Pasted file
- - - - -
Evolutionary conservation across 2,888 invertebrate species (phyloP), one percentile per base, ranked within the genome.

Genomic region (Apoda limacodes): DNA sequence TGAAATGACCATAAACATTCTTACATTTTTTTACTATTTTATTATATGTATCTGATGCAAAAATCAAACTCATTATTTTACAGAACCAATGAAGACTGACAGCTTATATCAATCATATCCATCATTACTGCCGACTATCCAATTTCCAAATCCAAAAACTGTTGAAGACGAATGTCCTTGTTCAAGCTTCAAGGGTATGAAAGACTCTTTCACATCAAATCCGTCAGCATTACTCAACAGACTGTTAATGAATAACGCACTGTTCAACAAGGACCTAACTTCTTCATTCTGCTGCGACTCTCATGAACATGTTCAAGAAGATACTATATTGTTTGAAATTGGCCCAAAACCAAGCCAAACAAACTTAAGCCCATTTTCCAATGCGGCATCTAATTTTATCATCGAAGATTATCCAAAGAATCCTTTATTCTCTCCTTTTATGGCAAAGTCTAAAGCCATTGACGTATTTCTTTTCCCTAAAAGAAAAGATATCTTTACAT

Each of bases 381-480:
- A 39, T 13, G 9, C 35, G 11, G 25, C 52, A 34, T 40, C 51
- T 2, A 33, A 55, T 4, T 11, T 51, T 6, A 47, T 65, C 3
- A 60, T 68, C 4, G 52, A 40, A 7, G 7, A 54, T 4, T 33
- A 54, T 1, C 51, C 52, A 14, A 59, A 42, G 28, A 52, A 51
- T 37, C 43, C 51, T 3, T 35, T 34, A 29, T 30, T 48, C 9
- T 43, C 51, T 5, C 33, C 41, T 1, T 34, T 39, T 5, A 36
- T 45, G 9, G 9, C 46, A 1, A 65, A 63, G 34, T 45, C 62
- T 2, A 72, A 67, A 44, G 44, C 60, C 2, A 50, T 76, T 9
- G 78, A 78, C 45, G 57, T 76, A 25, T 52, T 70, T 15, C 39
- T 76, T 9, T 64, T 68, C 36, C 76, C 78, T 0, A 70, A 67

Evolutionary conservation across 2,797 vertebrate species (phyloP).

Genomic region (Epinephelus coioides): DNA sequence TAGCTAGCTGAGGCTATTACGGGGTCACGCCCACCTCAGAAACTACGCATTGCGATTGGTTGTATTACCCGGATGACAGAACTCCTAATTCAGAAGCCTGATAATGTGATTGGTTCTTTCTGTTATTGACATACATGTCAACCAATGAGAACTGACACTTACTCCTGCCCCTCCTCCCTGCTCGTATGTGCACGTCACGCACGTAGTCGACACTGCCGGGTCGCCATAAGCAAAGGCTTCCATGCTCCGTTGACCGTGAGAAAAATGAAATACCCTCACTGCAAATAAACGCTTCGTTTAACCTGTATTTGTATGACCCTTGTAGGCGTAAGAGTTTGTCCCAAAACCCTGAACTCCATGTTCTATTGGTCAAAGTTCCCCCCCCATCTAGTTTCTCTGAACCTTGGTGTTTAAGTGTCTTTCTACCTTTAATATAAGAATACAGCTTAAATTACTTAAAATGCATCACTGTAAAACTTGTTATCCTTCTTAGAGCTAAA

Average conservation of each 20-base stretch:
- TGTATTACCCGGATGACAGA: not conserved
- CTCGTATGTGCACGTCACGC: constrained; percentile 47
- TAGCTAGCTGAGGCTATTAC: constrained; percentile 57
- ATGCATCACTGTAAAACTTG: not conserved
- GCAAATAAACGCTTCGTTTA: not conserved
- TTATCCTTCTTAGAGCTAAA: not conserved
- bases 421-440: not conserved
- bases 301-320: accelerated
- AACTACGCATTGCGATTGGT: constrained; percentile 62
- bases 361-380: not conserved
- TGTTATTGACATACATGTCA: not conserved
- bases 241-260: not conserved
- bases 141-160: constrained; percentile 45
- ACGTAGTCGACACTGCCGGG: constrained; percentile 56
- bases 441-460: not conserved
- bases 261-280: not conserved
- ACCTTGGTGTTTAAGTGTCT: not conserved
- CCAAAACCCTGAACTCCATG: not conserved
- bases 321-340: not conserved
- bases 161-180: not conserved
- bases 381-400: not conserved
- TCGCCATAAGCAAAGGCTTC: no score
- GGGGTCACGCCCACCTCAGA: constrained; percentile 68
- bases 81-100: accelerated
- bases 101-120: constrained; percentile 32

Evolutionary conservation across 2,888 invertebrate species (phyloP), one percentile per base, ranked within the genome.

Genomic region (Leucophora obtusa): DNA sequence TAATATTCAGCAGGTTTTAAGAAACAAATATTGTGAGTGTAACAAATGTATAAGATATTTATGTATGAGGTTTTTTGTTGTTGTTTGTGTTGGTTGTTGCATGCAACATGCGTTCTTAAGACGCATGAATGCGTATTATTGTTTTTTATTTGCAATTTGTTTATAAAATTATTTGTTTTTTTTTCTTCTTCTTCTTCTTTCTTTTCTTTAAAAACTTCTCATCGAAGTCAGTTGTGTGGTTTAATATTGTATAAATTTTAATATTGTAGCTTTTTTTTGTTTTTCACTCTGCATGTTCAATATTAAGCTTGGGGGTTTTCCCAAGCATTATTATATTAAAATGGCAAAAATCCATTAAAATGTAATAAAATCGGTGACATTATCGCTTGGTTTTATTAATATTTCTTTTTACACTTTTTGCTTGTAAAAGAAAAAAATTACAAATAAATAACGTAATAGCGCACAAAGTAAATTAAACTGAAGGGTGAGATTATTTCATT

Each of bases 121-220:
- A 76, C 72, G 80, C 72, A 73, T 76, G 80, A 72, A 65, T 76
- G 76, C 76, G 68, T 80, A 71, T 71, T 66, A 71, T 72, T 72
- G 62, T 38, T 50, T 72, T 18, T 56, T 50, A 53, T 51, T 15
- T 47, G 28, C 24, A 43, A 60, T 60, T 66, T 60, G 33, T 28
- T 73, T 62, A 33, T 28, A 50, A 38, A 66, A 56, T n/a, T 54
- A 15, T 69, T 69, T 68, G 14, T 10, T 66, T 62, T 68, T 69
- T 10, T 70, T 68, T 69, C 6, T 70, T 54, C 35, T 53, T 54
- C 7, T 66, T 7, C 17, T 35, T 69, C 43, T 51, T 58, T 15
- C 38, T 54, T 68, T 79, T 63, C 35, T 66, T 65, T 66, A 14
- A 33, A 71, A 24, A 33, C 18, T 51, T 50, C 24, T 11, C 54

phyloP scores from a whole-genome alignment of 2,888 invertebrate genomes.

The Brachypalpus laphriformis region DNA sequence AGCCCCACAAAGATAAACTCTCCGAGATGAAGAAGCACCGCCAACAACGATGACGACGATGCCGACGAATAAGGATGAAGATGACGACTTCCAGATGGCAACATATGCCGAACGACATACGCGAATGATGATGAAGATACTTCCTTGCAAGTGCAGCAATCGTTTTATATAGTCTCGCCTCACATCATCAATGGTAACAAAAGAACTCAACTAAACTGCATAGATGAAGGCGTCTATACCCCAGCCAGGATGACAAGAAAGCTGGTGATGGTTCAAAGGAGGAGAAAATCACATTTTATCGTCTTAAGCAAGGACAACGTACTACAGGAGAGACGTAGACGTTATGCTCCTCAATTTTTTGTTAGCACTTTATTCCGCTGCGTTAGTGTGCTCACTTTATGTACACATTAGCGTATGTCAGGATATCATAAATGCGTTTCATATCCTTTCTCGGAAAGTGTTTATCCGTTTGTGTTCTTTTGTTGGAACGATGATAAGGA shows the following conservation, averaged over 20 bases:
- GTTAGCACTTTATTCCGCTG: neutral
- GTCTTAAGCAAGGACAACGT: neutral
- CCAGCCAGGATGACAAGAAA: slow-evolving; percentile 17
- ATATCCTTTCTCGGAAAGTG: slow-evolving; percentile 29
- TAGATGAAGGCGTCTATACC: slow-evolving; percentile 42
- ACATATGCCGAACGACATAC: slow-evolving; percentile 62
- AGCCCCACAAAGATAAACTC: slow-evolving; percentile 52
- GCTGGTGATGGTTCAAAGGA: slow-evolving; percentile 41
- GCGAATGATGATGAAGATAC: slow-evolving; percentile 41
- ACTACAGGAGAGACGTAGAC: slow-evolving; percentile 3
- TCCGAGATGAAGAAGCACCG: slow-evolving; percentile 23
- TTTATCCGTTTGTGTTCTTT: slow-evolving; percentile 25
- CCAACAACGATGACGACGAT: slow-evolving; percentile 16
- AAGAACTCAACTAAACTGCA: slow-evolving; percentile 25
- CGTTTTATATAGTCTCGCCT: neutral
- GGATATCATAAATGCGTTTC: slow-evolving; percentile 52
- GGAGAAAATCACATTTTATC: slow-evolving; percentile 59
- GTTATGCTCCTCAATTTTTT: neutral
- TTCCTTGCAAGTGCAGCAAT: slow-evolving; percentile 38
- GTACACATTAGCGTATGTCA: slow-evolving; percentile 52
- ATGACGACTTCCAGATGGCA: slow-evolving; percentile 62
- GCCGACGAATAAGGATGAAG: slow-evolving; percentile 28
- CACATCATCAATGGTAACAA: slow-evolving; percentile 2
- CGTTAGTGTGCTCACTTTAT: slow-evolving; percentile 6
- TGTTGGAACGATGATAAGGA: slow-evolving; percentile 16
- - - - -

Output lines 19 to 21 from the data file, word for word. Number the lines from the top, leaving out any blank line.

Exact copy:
- TAGCTAGCTGAGGCTATTAC: constrained; percentile 57
- ATGCATCACTGTAAAACTTG: not conserved
- GCAAATAAACGCTTCGTTTA: not conserved